Arabesques was a literary and political astonishment when it first came out in 1986, a book that showed how sophisticated fiction could engage the urgent political issues of the day not as propaganda but as and through the imaginative and linguistic means of literature itself. The astonishment began with the language in which the book was written. Anton Shammas, from a Palestinian Christian family and raised in Israel, wrote his novel in Hebrew, as no Arab novel had been before, a choice that was provocative to both Arab and Jewish readers.
The novel is written in an elegant and elaborate style, alive with echoes, and is divided into two sections: "The Tale" and "The Teller." "The Tale" tells of several generations of family life in a rural village, of the interplay of past and present, of how memory intersects with history in a part of the world where different people have both lived together and struggled against each other for centuries. "The Teller" is about the writer's voyage out of that world to Paris and the United States, as he comes into his vocation as a writer, and raises questions of the authority of the storyteller and the nature of the self that have come to preoccupy so many writers.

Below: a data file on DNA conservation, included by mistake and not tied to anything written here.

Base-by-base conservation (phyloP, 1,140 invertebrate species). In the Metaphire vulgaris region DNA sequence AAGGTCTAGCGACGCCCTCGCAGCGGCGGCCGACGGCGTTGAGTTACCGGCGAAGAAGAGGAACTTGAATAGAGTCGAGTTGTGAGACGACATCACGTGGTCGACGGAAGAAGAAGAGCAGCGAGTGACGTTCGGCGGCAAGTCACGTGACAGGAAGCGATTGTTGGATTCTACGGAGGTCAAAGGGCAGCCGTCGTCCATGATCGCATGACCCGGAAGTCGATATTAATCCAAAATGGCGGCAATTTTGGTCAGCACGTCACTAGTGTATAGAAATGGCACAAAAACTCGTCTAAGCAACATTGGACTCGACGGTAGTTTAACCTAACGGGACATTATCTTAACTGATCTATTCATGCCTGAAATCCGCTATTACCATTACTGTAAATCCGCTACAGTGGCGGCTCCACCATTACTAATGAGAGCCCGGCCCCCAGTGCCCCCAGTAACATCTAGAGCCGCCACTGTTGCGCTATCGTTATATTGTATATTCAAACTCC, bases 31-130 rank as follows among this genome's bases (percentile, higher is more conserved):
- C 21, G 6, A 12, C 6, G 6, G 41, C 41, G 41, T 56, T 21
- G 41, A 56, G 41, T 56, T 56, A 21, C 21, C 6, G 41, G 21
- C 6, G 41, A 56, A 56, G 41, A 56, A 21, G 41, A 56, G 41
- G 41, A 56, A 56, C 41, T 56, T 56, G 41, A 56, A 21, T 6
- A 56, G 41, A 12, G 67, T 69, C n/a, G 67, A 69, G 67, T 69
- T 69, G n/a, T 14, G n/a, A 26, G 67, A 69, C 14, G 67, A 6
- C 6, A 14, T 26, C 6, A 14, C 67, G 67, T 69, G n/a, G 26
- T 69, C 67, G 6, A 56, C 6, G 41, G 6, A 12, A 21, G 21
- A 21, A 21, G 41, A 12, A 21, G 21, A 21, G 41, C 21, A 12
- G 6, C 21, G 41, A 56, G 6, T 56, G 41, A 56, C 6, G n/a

Shammas's tour de force is both a personal and a political narrative, as well as a reinvention of the novel as a way of envisioning and responding to historical and cultural legacies and conflicts.
Translated from the Hebrew by Vivian Eden
Format/pages: paperback / 269 pages
Publisher: New York Review Books